Senate Bill 15 History
Senate Bill No. 15
(By Senator Bailey)
[Introduced February 9, 2005; referred to the Committee
on Health and Human Resources; and then to the Committee on
A BILL to amend the Code of West Virginia, 1931, as amended, by
adding thereto a new article, designated §9-4E-1 and §9-4E-2,
all relating to
exempting certain physicians from obtaining
preauthorization before dispensing psychotrophic medications
to mentally ill medicaid recipient patients in order to avoid
catastrophic results from inadequate and untimely treatment;
and providing findings by the Legislature.
Be it enacted by the Legislature of West Virginia:
That the Code of West Virginia, 1931, as amended, be amended
by adding thereto a new article, designated §9-4E-1 and §9-4E-2,
all to read as follows:
ARTICLE 4E. MEDICAID PREAUTHORIZATION EXEMPTION FOR CERTAIN
PHYSICIANS TREATING MENTALLY ILL.
The Legislature hereby makes the following findings.
(a) Mentally ill patients who are recipients of medicaid have
the least means to obtain proper medications to control their
(b) These medicaid recipients, if not promptly treated and
then, maintained on medications which work, will, by their
uncontrolled mental illnesses suffer greatly, often inflicting
significant harm to themselves and other persons, and consequently,
increase costs to society as a whole.
(c) The current belief of the scientific medical community is
that major mood disorders, such as bipolar disorder, schizophrenia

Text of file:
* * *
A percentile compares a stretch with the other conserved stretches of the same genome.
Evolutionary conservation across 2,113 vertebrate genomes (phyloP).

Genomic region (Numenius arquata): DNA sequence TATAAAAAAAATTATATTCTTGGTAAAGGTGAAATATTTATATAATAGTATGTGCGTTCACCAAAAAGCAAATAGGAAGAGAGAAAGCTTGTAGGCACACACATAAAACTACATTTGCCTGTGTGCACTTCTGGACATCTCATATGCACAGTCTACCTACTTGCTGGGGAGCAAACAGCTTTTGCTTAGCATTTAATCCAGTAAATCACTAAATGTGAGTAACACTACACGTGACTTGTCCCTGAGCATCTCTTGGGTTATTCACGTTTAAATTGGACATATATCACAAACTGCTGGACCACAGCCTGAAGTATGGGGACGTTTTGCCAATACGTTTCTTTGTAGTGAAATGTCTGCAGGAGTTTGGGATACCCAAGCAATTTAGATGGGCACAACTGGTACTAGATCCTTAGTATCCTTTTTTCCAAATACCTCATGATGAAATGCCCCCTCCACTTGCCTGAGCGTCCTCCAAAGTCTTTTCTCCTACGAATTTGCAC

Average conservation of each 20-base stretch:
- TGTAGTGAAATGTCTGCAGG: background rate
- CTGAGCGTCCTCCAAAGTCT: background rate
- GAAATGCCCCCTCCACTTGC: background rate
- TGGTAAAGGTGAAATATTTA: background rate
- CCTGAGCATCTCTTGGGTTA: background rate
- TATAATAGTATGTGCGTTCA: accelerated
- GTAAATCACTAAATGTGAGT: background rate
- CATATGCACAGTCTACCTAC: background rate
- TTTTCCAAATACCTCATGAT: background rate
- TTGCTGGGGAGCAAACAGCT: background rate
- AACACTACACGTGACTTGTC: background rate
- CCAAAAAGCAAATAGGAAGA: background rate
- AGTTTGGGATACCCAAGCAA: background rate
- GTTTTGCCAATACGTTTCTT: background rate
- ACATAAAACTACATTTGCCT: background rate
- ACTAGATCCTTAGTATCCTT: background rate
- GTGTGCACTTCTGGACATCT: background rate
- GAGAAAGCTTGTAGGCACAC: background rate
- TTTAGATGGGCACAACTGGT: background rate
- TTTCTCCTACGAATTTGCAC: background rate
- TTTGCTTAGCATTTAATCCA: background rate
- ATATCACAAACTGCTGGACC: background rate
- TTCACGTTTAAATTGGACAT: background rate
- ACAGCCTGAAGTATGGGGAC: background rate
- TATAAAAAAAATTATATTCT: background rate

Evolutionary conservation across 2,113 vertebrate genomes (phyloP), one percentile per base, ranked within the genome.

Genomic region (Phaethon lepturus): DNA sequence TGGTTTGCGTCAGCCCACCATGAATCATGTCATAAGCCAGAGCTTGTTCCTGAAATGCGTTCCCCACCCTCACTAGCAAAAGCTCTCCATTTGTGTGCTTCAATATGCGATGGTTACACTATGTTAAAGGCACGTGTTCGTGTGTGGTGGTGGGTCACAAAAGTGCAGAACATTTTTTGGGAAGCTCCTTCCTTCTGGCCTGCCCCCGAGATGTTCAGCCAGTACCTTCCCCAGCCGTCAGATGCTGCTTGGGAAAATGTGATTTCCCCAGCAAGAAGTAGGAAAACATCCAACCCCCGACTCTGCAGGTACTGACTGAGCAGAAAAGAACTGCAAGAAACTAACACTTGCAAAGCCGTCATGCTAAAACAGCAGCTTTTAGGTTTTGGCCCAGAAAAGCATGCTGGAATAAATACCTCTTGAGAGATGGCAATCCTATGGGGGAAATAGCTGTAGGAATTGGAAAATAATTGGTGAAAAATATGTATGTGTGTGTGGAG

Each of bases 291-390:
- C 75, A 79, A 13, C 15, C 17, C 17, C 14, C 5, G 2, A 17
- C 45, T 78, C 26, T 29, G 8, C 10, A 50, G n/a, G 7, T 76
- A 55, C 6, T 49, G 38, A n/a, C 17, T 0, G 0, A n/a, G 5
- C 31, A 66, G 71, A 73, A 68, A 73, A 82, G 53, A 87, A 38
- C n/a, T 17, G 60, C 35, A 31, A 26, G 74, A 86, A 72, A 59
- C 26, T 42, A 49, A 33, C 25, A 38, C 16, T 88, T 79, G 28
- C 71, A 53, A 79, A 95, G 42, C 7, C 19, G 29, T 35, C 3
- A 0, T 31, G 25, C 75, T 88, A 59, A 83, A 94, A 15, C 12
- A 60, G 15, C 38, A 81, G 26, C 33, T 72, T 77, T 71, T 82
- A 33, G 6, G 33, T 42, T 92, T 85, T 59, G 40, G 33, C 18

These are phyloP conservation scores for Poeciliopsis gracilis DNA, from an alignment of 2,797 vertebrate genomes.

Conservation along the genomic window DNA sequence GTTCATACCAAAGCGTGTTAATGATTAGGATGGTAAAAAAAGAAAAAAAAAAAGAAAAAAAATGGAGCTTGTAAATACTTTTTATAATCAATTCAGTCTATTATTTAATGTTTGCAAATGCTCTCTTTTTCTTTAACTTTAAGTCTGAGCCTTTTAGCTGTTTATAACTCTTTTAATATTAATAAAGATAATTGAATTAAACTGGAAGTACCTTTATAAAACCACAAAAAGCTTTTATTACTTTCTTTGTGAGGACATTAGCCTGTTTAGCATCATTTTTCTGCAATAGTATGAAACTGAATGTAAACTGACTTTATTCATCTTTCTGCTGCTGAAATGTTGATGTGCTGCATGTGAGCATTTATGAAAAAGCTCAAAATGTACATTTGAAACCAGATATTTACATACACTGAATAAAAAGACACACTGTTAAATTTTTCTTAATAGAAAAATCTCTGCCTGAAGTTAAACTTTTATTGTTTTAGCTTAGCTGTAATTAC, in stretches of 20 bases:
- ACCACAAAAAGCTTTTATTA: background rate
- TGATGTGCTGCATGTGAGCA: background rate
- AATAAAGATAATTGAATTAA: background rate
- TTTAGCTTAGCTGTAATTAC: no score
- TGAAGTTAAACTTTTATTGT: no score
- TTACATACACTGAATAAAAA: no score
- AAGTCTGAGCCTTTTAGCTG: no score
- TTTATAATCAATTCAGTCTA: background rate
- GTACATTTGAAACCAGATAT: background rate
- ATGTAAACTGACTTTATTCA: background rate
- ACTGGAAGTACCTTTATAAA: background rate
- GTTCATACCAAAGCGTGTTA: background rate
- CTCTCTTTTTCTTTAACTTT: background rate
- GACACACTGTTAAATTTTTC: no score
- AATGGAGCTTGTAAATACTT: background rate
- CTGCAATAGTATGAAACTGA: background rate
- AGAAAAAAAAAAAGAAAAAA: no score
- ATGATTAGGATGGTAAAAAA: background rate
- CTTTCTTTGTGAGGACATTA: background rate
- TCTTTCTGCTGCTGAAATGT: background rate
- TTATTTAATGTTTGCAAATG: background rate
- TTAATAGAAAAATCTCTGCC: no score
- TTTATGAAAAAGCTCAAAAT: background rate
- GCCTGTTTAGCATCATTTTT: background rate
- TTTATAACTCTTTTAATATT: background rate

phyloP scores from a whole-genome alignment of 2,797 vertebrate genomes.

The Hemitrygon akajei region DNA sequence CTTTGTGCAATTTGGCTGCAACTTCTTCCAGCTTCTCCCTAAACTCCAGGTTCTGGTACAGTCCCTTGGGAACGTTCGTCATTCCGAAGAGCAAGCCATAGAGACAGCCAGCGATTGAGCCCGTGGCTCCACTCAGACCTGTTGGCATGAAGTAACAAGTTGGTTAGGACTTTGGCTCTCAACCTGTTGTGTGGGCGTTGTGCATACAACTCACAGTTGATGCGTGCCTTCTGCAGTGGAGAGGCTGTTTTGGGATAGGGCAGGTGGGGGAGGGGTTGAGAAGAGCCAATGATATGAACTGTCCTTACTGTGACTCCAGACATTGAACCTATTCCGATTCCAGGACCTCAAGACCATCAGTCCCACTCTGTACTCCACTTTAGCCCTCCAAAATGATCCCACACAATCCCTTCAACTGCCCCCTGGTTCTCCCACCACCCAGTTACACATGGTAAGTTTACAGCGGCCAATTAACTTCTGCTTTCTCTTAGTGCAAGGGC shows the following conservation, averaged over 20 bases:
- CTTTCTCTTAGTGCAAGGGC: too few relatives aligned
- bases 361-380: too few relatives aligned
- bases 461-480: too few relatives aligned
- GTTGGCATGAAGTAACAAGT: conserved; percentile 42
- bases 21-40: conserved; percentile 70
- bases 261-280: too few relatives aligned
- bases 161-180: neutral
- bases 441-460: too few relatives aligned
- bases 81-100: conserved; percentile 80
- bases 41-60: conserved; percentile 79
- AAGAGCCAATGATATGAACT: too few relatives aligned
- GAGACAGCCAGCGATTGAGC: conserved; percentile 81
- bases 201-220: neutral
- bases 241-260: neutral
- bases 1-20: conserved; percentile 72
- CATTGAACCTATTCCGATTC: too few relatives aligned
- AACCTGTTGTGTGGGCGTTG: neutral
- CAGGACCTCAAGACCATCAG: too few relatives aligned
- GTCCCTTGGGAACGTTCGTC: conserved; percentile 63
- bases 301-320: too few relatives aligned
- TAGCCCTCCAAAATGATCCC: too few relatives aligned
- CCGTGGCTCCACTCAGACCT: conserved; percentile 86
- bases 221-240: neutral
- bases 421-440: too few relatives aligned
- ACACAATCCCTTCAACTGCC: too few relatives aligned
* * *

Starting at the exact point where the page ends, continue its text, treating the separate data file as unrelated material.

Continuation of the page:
and other psychotic disorders, if not promptly treated, may cause
organic brain damage which leads to limited true recovery when the
disorders are treated, thus decreasing the prospect of mentally ill
persons being able to return to optimum health, to work or to
(d) It is ethically imperative that the specialists in the
medical neurosciences have unfettered ability to promptly medically
intervene in treating new acute mentally ill patients and to
continue proven medications for those patients.
(e) The procedure of the West Virginia Medicaid Pharmacy of
requiring preauthorization before dispensing medications to
mentally ill medicaid recipients is unduly arduous and difficult
and most of all, too time consuming for practitioners with large numbers of mentally ill patients who require immediate treatment to
avoid permanent injury or other undesirable consequences.
(f) The imposition of a "first fail" plan before a physician
can adjust or change a medication not on the approved list of
psychotrophic medications is medically and psychiatrically unsound
and the seriously mentally ill patient's condition will usually not
remain stable for long without prompt treatment. If these persons
are not sooner and more promptly treated, a significant probability
exists that a sharp increase in hospitalizations will result,
thereby increasing medical costs to the State.
§9-4E-2. Preauthorization exemption for certain physicians.
Physician specialists in neurosurgery, neurology or psychiatry
with appropriate residency training to have been board eligible at
the time of completing their residency training and to sit for
their specialty examinations, as well as neurosurgeons,
neurologists and psychiatrists in post-graduate training programs,
may prescribe to medicaid recipients suffering serious mental
illness, psychotrophic medications, without the requirement of any
preauthorization procedure otherwise required. For the purposes of
this article, "psychotrophic medications" mean FDA approved
antipsychotics, neuroleptics (typical and atypical),
antidepressants, mood stabilizers, anti-anxiety agents, hypnotics,
stimulants, anti-Parkinson agents and anti-Alzheimer agents.
NOTE: The purpose of this bill is to exempt certain physicians
from obtaining preauthorization before being able to dispense
psychotrophic medications to mentally ill medicaid recipient
This article is new; therefore, strike-throughs and
underscoring have been omitted.